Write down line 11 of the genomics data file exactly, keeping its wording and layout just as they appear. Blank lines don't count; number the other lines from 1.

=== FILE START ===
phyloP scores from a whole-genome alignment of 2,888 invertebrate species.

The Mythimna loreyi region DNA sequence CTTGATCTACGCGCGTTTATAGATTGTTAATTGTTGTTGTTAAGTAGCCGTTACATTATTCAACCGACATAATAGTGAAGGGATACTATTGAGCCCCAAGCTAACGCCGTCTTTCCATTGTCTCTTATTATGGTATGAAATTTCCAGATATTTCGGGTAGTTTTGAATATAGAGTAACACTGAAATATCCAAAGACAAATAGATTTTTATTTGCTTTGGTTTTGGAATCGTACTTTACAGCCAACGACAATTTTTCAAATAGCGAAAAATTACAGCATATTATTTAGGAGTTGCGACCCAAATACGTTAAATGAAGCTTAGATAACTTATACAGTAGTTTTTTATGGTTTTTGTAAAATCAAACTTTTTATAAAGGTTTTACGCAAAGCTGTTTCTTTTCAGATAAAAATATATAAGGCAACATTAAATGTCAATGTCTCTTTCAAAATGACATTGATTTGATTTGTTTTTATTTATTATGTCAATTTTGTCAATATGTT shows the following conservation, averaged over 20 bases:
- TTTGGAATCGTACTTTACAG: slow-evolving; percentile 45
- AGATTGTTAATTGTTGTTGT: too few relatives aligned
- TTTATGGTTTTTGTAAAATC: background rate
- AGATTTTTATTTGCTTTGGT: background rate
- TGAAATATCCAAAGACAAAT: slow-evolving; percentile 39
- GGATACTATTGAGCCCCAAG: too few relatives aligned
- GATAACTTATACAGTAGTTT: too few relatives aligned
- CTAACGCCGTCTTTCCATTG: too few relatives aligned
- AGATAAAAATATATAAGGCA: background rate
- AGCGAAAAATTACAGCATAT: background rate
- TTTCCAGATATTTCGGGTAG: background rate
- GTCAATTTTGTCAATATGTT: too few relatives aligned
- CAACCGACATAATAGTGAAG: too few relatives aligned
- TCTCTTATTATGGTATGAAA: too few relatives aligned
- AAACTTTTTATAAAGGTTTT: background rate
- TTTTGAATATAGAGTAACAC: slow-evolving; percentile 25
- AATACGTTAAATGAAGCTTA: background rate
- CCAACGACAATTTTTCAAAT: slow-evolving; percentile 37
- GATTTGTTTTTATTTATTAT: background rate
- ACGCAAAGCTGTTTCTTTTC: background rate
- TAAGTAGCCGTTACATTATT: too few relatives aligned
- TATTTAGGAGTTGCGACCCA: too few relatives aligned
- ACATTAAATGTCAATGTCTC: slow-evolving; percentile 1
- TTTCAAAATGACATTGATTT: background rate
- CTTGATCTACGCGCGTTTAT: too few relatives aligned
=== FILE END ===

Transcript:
- AGATAAAAATATATAAGGCA: background rate